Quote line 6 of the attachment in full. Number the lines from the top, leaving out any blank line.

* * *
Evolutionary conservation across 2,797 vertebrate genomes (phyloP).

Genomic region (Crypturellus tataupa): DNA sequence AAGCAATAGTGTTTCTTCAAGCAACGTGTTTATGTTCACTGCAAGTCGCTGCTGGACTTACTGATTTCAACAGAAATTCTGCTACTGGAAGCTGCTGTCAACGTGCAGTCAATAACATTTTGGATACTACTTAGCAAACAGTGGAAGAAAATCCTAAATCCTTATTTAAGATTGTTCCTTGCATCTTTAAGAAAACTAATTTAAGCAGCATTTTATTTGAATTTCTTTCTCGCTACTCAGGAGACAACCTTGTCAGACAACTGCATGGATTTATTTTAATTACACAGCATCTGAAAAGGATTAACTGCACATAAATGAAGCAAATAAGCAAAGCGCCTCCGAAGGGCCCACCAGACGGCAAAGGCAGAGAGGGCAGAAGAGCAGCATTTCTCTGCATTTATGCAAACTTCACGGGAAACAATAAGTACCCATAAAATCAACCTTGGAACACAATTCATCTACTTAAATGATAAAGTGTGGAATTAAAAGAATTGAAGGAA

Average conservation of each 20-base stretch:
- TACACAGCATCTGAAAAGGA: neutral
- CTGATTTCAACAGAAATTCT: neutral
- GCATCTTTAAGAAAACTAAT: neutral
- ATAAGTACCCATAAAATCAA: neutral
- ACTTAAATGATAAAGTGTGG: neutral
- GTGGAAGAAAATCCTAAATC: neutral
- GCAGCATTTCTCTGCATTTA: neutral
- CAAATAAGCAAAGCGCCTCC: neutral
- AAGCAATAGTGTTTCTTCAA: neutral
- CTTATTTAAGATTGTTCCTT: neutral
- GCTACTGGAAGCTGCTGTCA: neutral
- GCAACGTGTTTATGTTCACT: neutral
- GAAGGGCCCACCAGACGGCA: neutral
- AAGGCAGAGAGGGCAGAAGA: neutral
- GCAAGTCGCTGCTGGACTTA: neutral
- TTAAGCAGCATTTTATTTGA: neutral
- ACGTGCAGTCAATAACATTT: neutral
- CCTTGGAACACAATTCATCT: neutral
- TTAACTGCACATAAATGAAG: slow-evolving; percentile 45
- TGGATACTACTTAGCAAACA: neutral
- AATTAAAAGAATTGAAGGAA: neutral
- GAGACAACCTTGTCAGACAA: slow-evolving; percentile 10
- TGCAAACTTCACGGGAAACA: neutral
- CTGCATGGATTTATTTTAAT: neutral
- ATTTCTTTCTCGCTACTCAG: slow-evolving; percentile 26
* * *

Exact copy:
- GCATCTTTAAGAAAACTAAT: neutral